From the moment I first declared myself a novelist in my twenties, there were doubters. My father, for starters. “You’ll never make a living. Why don’t you be a nurse?” he said. “Or a dentist! They make good money.”
Various boyfriends doubted me as well. “Are you still writing fiction?” they asked. “Why are you writing, if you never sell anything?”
And, of course, I was my own biggest doubter. Why did I keep writing fiction, if I never sold anything?
It wasn’t easy. I had children, a husband, a mortgage, car loans. Then a divorce, another husband, stepchildren, a baby of our own. Job layoffs for him, startups that failed, lots of scrambling by both of us. College tuition looming. Retirement plans? Ha. We’ll be working until we’re 110.
Yet, I kept writing fiction. For decades, I wrote fiction at night after meeting my work obligations, at weekend track meets and skate parks and gym classes. I wrote in the car and in the occasional cheap hotel room when I could get away alone for a weekend. At home, I wrote in the dining room, out on the porch in good weather, or in the living room when it’s cold, on an old table by the radiator.
I breathe, therefore I write. That’s the nature of being an artist, isn’t it? You keep doing it because you can’t help yourself.
And, every now and then, if you’re lucky, you are validated. Maybe you have good feedback in a writers’ workshop. Maybe you sell something. (I did sell novels, eventually.) Or people email to say they were moved by your essay or helped by your article. That can keep you going.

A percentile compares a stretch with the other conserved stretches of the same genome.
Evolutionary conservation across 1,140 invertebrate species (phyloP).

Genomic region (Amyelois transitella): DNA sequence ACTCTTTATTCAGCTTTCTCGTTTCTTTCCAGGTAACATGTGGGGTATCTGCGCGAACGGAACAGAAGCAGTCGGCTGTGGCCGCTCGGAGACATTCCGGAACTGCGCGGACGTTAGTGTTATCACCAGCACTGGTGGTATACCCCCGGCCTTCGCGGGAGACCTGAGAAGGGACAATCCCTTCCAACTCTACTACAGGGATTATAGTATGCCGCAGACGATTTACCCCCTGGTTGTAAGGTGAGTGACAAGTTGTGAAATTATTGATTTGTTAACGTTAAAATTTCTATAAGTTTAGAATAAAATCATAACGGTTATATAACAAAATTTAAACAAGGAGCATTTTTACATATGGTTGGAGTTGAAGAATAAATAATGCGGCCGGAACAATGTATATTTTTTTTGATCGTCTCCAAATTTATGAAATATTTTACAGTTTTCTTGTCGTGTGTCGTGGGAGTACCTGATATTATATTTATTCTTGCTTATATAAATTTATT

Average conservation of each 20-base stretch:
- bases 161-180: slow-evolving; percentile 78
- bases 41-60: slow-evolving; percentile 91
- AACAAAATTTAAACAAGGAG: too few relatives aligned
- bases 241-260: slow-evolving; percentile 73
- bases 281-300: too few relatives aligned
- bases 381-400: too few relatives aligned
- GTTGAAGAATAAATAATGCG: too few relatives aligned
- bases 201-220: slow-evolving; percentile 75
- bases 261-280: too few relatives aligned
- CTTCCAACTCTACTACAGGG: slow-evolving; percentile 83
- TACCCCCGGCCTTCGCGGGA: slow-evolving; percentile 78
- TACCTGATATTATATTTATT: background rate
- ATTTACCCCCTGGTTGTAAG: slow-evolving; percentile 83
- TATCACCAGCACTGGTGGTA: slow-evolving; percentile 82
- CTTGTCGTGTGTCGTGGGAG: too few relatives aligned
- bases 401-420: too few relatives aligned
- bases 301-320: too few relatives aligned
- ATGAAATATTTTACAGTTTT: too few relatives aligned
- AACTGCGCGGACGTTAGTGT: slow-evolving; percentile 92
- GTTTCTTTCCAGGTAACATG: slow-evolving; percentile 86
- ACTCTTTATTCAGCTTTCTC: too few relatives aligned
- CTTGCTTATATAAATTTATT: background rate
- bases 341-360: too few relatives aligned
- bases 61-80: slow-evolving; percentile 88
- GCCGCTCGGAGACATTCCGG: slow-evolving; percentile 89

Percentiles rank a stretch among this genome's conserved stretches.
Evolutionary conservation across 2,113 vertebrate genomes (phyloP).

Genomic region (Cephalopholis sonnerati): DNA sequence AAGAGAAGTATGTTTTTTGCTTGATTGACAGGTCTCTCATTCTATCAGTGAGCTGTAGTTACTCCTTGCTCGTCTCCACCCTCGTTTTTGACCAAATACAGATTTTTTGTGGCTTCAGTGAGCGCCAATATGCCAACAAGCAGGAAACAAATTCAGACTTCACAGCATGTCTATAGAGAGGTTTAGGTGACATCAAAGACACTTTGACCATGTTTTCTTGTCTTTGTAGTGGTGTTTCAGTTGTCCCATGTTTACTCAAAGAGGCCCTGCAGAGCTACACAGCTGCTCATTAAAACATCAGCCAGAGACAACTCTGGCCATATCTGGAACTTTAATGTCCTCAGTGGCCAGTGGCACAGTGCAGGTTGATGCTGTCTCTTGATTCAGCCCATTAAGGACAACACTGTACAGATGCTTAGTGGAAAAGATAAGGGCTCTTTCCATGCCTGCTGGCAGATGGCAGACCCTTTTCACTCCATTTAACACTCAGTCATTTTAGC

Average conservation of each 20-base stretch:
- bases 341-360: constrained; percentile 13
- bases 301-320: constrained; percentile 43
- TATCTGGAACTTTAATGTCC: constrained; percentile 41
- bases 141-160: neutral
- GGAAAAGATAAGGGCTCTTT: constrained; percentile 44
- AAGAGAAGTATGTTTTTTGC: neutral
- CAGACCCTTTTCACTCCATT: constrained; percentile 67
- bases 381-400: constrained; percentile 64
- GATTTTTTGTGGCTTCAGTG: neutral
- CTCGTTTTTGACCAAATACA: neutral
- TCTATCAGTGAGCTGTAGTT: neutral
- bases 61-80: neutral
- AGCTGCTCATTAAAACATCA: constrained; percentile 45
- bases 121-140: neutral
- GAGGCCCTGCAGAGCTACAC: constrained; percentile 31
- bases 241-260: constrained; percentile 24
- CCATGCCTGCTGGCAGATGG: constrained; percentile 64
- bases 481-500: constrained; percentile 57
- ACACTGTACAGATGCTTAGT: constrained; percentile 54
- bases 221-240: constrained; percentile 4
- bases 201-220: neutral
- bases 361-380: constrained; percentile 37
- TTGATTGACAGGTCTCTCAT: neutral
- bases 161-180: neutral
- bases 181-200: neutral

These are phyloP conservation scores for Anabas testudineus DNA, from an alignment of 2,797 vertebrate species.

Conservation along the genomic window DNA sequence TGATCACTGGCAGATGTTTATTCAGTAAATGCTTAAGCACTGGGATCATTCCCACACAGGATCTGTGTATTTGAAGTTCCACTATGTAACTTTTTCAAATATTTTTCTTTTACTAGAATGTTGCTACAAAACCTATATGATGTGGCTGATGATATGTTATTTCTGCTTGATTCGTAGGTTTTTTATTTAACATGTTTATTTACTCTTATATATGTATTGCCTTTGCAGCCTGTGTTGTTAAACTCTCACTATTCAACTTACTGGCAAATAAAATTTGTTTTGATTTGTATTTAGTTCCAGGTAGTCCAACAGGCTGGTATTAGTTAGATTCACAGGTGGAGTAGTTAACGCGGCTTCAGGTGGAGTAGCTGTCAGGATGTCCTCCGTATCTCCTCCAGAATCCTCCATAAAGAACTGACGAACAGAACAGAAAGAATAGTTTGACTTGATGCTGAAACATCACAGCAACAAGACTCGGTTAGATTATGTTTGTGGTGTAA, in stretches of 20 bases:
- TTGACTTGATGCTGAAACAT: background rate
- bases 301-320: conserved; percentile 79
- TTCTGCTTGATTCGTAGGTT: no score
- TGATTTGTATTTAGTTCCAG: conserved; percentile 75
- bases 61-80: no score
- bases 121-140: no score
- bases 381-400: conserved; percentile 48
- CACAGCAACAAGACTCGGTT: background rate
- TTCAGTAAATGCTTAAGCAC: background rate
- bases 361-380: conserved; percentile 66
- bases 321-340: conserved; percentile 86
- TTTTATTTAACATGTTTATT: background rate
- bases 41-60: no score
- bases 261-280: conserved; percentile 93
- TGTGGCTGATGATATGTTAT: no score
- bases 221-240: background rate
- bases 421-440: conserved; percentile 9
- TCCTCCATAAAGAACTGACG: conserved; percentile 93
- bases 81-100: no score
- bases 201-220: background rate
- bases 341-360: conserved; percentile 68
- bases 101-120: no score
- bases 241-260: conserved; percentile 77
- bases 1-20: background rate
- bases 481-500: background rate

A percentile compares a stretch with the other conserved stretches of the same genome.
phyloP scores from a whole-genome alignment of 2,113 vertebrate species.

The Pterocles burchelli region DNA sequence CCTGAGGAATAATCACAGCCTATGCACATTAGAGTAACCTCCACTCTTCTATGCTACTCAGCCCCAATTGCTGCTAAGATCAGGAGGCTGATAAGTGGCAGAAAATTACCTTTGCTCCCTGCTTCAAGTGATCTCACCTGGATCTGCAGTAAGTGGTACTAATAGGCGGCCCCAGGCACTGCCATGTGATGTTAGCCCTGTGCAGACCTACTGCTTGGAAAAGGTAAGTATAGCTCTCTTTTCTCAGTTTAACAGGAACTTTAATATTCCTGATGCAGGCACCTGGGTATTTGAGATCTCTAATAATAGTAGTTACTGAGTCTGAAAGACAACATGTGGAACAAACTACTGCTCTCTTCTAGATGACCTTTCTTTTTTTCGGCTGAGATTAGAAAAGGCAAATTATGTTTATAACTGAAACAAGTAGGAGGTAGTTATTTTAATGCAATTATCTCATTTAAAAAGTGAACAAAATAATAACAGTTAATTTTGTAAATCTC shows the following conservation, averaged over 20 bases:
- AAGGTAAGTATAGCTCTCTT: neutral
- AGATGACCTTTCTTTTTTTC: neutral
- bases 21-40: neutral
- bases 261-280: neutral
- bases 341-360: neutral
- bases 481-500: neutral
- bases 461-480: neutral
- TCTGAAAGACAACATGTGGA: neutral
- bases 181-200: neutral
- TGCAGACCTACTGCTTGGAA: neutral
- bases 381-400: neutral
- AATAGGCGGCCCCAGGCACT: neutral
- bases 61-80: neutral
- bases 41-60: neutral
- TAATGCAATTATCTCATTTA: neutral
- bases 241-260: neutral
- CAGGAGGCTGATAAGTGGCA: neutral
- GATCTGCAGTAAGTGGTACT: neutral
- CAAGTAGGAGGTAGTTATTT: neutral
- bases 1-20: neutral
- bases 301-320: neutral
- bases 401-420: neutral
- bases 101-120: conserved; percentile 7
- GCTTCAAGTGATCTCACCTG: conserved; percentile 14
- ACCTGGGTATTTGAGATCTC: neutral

But none of that validation solves the essential problem of every artist: How do you find time and space to think clearly and create new work, in the midst of life’s many obligations and distractions?
For women artists, particularly mothers, this is the question that none of us has figured out how to answer, unless we’re lucky enough to be wealthy. As Virginia Woolf said so plainly, “A woman must have money and a room of her own if she is to write fiction.”
That’s hard to come by in this society, where art is too often an afterthought or a luxury. Recently, I was granted such an unexpected, extreme act of generosity supporting my art that I’m still reeling from it. Here’s the email:
We are pleased to have this unique opportunity to invite you to take a 4- day retreat at Ragdale at no cost as someone highly recommended by our Curatorial Board. A gift from an anonymous donor has allowed us to extend invitations to those artists and administrators who would most benefit from this time.
My jaw dropped. (I knew who had recommended me, but I won’t out her here—I know she values her privacy.) First, I cried, overwhelmed by this tremendous gift.
No way can I go. Christmas is coming. How can I leave? That was my first thought, followed quickly by another: Christmas is coming. That’s the reason to go.
Various places around the country host artists-in-residence. Here in the northeast, we have the MacDowell Colony in New Hampshire and Yaddo in New York. The point of all of them is to provide time and space for visual artists and writers to work, uninterrupted, in a supportive, communal setting. Sounds ideal, right? For men or young artists, sure. The problem for women writers like me is that most of these places require a minimum stay of two weeks. I could never get away. Never mind my paid work. Who would watch the kids?